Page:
What did we achieve on Mutographs in 2018?

Mutographs project manager Laura Humphreys reflects on what the project has achieved in 2018, and highlights what the team will be up to in 2019.

The last year has been great for the Mutographs team, with progress being made across all areas of the project. We were also busy outside of the lab as we launched this website, helped shoppers in Cambridge to be ‘Cancer Detectives’ and found out more about how oesophageal cancer affects people in Kenya.

Collecting samples from five continents

Throughout the year, we have been collecting tissue samples from people affected by five forms of cancer across five continents. These samples will help us to understand why some cancer types are more common in certain areas of the world. DNA sequencing and analysis is in progress or completed for over 2000 samples, thanks to the efforts of Paul Brennan’s team at IARC and Mike Stratton’s team at the Sanger Institute.

Surgery for oesophageal squamous cell carcinoma in Eldoret, Kenya Photo credit: Kat Arney

During 2018 we had a particular focus on collecting samples of oesophageal squamous cell carcinoma. We have collected over 1000 samples so far, donated by people from all over the world including Brazil, Kenya, Iran and Japan. Many of these samples have been fully analysed and the data has been released to the Mutographs team for further analysis, but there is still plenty more to do.

Analysis of the oesophageal squamous cell carcinoma samples so far has found a distinctive DNA signature related to the actions of a group of enzymes called APOBEC. APOBEC naturally occurs in the body where it changes the structure of cytosine, one of the four building blocks that make up DNA. Evidence suggests that APOBEC is overactive in people with oesophageal squamous cell carcinoma. Our findings line up with the current evidence and show the need for further research into how APOBEC might be connected to this form of cancer.

The Mutographs team are comparing samples of oesophageal squamous cell carcinoma from areas where there is a high risk of this form of cancer and other areas where the risk appears to be lower. This will help us to spot whether there are any differences between the samples that could shed some light on APOBEC’s role.

A DNA signature linked to APOBEC
https://cancer.sanger.ac.uk/cosmic/signatures

Over the next year, we will continue to analyse the oesophageal squamous cell carcinoma samples. We are also going to focus on collecting and analysing kidney cancer samples. These samples are being donated mostly by people from Eastern Europe, including the Czech Republic, Serbia and Russia.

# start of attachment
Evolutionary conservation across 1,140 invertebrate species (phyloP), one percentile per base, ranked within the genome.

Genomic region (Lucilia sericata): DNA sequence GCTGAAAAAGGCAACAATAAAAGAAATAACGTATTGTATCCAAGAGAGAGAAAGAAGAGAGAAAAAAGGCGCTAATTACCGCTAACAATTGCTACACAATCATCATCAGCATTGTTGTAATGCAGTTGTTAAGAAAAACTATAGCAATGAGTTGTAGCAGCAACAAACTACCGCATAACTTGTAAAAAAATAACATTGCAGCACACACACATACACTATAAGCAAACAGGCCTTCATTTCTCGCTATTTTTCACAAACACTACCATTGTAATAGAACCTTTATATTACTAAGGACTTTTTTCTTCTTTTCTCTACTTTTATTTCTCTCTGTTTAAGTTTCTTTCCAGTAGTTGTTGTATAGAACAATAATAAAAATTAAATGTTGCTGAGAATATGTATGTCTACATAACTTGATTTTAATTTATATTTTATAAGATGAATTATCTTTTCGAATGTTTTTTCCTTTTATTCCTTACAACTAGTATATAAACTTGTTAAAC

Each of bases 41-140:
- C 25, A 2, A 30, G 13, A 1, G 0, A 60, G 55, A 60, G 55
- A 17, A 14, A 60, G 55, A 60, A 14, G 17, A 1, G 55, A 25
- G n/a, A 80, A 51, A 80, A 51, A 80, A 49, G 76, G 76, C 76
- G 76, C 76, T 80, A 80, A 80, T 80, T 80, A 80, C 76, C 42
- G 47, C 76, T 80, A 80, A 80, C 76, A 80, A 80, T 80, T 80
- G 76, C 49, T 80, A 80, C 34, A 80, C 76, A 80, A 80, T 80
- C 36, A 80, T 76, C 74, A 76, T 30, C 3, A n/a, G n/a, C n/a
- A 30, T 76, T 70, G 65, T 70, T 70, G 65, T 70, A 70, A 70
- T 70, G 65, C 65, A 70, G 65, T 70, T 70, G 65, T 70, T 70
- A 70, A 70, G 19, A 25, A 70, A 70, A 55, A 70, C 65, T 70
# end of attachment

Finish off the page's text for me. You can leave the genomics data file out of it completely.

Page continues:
Improving methods

How mini-organs look through the microscope
Photo: King’s College London

A lot of scientific research involves making sure that the methods used are the best ones to get the accurate results that we need. We have spent a lot of the last year working to improve some of the research and computational techniques needed for the Mutographs project. For example, Ludmil Alexandrov and his team at UCSD have been refining the computational methods that generate the DNA signatures we use in our analysis. This will mean that all Mutographs teams can access reliable and useful data. David Phillips and his team at King’s College London are also working on ways to help mini-organs grow in a dish so they can be used in the project.

Finding new signatures

One of the aims of the Mutographs project is to find out whether there are any new DNA signatures that could be linked to causes of cancer. Work from Allan Balmain at UCSF has uncovered potential new signatures in mice. And Peter Campbell and his team at the Sanger Institute have also been finding out what signatures exist in lung and liver tissue that is not affected by cancer. This work will help us understand what changes occur in normal tissue before cancer develops. This will help with analysis of the cancer samples that are being collected from patients.

Understanding cancer on a global scale

Visiting the College of Health Sciences, Moi University, Eldoret, Kenya.
Photo Credit: Kat Arney

In 2018, our patient advocates Maggie Blanks and Mimi McCord travelled to Kenya, along with journalist and author Kat Arney. The purpose of the trip was to discover how cancer affects people living in rural Kenya and learn more about the cultural and healthcare landscape in the region. Kat’s blog details more of what they discovered there.

We are planning on travelling to the Czech Republic in 2019 to meet healthcare professionals and patient organisations. The Czech Republic and other countries in Eastern Europe experience high levels of kidney and pancreatic cancer and it is not clear why this happens. Throughout this trip, Maggie and Mimi hope to understand how cancer healthcare in the Czech Republic works, and how the patient experience compares to the UK. They also aim to find out how any results from the Mutographs project can be best used to benefit patients and their family members in the country.

Keep an eye on this blog as we’ll be bringing you updates and news from the Mutographs project throughout 2019.